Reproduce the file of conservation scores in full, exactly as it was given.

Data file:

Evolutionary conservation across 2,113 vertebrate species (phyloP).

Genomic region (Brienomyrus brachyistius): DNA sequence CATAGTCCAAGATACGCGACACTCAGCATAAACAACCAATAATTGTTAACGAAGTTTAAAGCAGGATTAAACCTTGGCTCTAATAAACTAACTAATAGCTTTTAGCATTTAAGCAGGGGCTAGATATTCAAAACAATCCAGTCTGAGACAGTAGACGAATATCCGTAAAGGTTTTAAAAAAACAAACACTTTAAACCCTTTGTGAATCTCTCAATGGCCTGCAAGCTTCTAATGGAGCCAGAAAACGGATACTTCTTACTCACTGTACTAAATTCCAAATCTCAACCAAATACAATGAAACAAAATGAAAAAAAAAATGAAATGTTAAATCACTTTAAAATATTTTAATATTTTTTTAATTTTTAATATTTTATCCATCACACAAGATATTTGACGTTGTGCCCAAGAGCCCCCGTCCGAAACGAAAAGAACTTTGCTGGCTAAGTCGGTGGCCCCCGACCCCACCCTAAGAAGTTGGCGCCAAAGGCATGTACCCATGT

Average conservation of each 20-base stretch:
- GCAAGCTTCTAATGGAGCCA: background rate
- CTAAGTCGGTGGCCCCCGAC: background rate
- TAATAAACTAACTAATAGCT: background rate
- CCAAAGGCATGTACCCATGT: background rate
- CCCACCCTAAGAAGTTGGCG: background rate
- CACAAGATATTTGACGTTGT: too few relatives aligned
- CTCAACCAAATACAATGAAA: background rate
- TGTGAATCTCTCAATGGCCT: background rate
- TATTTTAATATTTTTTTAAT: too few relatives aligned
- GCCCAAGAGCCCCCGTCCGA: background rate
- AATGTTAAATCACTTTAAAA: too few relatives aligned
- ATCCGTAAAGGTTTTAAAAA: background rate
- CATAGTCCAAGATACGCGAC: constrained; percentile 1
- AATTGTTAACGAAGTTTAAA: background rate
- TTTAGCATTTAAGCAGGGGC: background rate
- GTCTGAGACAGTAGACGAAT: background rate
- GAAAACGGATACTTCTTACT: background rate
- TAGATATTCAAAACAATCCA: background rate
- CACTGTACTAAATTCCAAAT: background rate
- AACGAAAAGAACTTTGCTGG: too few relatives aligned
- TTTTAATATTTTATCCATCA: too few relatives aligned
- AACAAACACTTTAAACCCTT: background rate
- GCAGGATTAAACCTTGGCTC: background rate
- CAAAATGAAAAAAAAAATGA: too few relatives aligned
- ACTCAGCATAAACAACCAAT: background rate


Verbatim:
Evolutionary conservation across 2,113 vertebrate species (phyloP).

Genomic region (Brienomyrus brachyistius): DNA sequence CATAGTCCAAGATACGCGACACTCAGCATAAACAACCAATAATTGTTAACGAAGTTTAAAGCAGGATTAAACCTTGGCTCTAATAAACTAACTAATAGCTTTTAGCATTTAAGCAGGGGCTAGATATTCAAAACAATCCAGTCTGAGACAGTAGACGAATATCCGTAAAGGTTTTAAAAAAACAAACACTTTAAACCCTTTGTGAATCTCTCAATGGCCTGCAAGCTTCTAATGGAGCCAGAAAACGGATACTTCTTACTCACTGTACTAAATTCCAAATCTCAACCAAATACAATGAAACAAAATGAAAAAAAAAATGAAATGTTAAATCACTTTAAAATATTTTAATATTTTTTTAATTTTTAATATTTTATCCATCACACAAGATATTTGACGTTGTGCCCAAGAGCCCCCGTCCGAAACGAAAAGAACTTTGCTGGCTAAGTCGGTGGCCCCCGACCCCACCCTAAGAAGTTGGCGCCAAAGGCATGTACCCATGT

Average conservation of each 20-base stretch:
- GCAAGCTTCTAATGGAGCCA: background rate
- CTAAGTCGGTGGCCCCCGAC: background rate
- TAATAAACTAACTAATAGCT: background rate
- CCAAAGGCATGTACCCATGT: background rate
- CCCACCCTAAGAAGTTGGCG: background rate
- CACAAGATATTTGACGTTGT: too few relatives aligned
- CTCAACCAAATACAATGAAA: background rate
- TGTGAATCTCTCAATGGCCT: background rate
- TATTTTAATATTTTTTTAAT: too few relatives aligned
- GCCCAAGAGCCCCCGTCCGA: background rate
- AATGTTAAATCACTTTAAAA: too few relatives aligned
- ATCCGTAAAGGTTTTAAAAA: background rate
- CATAGTCCAAGATACGCGAC: constrained; percentile 1
- AATTGTTAACGAAGTTTAAA: background rate
- TTTAGCATTTAAGCAGGGGC: background rate
- GTCTGAGACAGTAGACGAAT: background rate
- GAAAACGGATACTTCTTACT: background rate
- TAGATATTCAAAACAATCCA: background rate
- CACTGTACTAAATTCCAAAT: background rate
- AACGAAAAGAACTTTGCTGG: too few relatives aligned
- TTTTAATATTTTATCCATCA: too few relatives aligned
- AACAAACACTTTAAACCCTT: background rate
- GCAGGATTAAACCTTGGCTC: background rate
- CAAAATGAAAAAAAAAATGA: too few relatives aligned
- ACTCAGCATAAACAACCAAT: background rate